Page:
This USD professor made an occupational therapist-approved … – Argus Leader

It’s the holiday season and the time for gift-giving. You might be shopping for coworkers, friends, family and relatives, and some people are easier to shop for than others.
If you’re still guessing what to get those 18 and younger on your list, especially the littlest ones, have no fear. Shana Cerny, an associate professor of occupational therapy at the University of South Dakota, has created a gift guide for the children in your life on your nice list this year.
“For children, their most prominent occupation is play,” Cerny said. “A lot of times, when I’m talking to parents or caregivers about gifts to get children, I break it down by developmental area. Is there anything that the child needs to work on as far as a developmental skill?”
Christmas in particular is a great time to shop when thinking about different gifts for children to allow for play in different ways.
For babies and toddlers, Cerny groups gifts for them separately, because they are learning through exploration and sensory motor play at that age, she said. For example, little ones like to grab items and look at them, she said.
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Gifts Cerny recommends this group include rattles, bath toys, a ball, a shape sorter, nesting cups, push toys, activity tables, blocks and more.
For children ages 3-4 and up, Cerny recommends they start expanding into adaptive, daily life skills and social forms of play. For example, a play kitchen can teach kids to roleplay as parents, restaurant workers or customers. A toy like a wooden fruit that they can pretend to cut apart in the play kitchen could teach them manual coordination skills, she said.
Adaptive and daily life skill gifts Cerny recommends also include a wooden toolset, an activity board, dress-up clothing, cook books and craft supplies or kits such as pottery, jewelry, needlepoint or sewing, depending on complexity.
Children of any age can start working on their gross motor skills, which Cerny explains are working on “big muscle” movement like jumping, running, throwing or other activity. She recommends children stay active for at least 60 minutes each day.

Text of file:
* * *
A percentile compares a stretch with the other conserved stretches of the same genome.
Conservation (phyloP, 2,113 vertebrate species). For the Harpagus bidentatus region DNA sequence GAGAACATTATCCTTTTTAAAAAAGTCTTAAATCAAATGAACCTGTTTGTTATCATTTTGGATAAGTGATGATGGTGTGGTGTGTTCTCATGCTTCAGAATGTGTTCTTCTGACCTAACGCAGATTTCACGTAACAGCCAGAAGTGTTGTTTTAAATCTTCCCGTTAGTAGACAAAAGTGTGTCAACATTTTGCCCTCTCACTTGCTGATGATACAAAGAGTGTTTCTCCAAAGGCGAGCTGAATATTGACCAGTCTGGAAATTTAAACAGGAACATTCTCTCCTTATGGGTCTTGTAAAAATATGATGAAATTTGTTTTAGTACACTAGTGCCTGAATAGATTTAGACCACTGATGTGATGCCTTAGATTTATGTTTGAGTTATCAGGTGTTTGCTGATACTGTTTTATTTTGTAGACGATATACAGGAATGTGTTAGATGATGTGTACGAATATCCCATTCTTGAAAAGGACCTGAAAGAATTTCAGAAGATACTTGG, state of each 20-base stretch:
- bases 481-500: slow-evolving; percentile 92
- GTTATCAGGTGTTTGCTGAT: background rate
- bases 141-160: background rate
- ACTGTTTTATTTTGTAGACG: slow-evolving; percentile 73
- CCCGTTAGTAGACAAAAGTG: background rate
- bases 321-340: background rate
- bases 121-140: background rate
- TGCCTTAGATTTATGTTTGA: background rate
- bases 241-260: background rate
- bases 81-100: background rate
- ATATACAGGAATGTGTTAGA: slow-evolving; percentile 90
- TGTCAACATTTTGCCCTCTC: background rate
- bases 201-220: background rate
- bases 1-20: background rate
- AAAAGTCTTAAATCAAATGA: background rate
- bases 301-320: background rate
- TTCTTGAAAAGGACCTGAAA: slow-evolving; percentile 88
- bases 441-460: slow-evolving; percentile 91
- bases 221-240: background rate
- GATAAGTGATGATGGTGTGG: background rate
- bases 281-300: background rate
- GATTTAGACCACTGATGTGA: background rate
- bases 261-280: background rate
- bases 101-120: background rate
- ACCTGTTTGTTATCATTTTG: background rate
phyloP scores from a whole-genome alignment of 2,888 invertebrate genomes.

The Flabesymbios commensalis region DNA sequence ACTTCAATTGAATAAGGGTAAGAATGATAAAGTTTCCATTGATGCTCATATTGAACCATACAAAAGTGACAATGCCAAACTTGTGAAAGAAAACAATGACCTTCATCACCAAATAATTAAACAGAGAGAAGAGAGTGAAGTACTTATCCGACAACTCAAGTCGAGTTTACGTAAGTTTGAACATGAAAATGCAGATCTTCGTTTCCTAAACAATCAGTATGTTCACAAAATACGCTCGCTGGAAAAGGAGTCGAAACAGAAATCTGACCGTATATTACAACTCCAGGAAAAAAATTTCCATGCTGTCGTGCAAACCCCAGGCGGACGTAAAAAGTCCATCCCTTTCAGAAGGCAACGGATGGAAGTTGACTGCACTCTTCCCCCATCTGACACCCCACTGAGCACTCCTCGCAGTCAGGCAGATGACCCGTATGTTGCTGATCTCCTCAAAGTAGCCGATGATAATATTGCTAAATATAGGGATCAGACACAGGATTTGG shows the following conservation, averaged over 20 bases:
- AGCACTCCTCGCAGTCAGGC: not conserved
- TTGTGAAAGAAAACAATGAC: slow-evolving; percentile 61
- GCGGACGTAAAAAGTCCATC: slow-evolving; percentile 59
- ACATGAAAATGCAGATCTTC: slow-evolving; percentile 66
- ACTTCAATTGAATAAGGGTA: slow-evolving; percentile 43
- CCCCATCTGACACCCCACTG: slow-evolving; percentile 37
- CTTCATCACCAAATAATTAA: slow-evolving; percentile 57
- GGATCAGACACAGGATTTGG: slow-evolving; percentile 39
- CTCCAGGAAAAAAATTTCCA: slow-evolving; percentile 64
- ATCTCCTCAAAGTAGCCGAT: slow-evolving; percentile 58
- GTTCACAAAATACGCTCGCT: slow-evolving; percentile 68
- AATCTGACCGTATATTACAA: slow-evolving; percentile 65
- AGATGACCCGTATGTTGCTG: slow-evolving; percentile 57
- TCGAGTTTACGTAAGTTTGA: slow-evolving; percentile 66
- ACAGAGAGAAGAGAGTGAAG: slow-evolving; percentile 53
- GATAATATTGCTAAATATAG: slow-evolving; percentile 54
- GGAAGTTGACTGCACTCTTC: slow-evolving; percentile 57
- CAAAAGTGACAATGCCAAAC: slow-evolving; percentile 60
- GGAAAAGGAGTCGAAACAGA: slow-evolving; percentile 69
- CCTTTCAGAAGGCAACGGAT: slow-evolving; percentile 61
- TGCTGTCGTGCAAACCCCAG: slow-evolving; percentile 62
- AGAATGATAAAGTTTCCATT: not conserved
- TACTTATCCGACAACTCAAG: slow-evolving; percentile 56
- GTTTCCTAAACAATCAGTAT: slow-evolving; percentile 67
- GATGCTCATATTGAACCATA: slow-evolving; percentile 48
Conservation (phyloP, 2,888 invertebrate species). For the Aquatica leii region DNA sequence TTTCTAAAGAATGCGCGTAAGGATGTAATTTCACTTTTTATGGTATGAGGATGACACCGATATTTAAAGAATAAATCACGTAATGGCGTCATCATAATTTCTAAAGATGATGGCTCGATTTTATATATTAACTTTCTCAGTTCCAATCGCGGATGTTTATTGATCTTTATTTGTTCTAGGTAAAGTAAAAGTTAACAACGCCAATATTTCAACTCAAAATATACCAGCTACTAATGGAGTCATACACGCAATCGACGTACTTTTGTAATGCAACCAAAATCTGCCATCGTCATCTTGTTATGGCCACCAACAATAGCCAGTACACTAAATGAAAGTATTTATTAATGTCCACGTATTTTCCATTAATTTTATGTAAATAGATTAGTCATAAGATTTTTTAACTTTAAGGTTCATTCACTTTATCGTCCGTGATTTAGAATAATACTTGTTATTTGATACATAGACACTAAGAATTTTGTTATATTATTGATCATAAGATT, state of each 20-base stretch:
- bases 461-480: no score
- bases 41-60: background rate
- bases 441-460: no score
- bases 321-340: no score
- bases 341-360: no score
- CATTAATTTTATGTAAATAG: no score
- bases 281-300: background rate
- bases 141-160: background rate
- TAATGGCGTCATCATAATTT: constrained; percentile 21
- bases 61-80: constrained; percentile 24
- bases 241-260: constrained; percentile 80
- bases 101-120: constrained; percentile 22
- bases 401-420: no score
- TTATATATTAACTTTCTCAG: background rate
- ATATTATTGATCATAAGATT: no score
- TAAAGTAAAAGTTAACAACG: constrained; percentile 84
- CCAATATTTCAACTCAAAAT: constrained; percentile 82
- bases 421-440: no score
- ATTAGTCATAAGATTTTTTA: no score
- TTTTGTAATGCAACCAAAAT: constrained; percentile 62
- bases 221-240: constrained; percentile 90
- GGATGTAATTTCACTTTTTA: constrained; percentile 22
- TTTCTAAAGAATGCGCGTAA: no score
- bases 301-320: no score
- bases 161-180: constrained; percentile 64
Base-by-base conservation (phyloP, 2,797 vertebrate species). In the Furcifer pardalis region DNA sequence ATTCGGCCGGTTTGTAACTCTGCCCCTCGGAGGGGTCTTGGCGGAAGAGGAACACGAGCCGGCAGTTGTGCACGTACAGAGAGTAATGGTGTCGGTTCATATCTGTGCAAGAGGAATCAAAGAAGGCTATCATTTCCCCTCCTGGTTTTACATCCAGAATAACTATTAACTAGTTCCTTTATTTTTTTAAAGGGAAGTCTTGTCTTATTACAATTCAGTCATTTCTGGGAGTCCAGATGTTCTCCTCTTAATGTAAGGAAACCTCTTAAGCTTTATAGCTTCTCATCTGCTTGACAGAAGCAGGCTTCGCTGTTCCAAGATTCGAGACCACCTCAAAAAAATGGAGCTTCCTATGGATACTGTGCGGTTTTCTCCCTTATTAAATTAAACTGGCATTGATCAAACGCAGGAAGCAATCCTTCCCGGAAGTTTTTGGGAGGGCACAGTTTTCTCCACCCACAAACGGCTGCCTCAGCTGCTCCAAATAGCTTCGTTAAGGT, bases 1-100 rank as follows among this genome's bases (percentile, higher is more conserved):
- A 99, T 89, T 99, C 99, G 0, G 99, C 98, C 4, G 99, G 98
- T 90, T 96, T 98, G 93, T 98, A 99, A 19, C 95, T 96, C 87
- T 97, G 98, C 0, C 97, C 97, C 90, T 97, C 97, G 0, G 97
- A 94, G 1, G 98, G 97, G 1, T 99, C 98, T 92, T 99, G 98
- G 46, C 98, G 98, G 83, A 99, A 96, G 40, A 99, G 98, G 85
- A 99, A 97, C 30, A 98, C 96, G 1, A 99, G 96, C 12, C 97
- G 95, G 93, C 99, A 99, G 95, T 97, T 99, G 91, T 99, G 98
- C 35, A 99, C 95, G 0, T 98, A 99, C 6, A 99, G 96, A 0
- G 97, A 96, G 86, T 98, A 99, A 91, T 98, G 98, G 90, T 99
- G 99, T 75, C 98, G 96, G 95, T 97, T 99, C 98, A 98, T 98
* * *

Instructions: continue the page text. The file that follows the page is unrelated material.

Gifts Cerny recommends that relate to gross motor skills include a sit-n-spin, ball pit, slide, a mini trampoline, jumprope, the game Twister or rock climbing wall holds, for example.
Cerny’s gift guide also recommends dozens of different fine motor play gifts. Fine motor play focuses on “small muscles” like in the hands, and could involve something like creating jewelry, holding a utensil to eat or grasping a pencil.
To work on fine motor skills, Cerny recommends gifts like a Rubix cube, crayons, play dough, finger paint, Lincoln logs, Legos, pick-up-sticks, jewelry making kits, the game Operation, Jenga, Spirograph and more.
Children from 18 months to 18 years old can also benefit from sensory play gifts, Cerny said. People receive sensory input from our vision, smell, taste, touch and sound, but also from proprioception or body awareness, vestibular sense or sense of motion and gravity, and their internal awareness of moods or hunger, for example.
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There are different activities and different toys that can give sensory input on each of those senses, Cerny said. A weighted blanket, for example, could give someone proprioceptive input, while a tent could dim light, reduce sound and be soft to the touch, overall calming for a child.
Sensory gifts Cerny recommends include a weighted blanket, weighted stuffed animals, a lava lamp, a tent, kinetic sand, a bean bag, an exercise ball, a balance board or modeling dough, for example.
Parents and other caregivers know their children best, though, Cerny said, so ask them what their children prefer, and “go with what (the children) like or what makes them feel good.”


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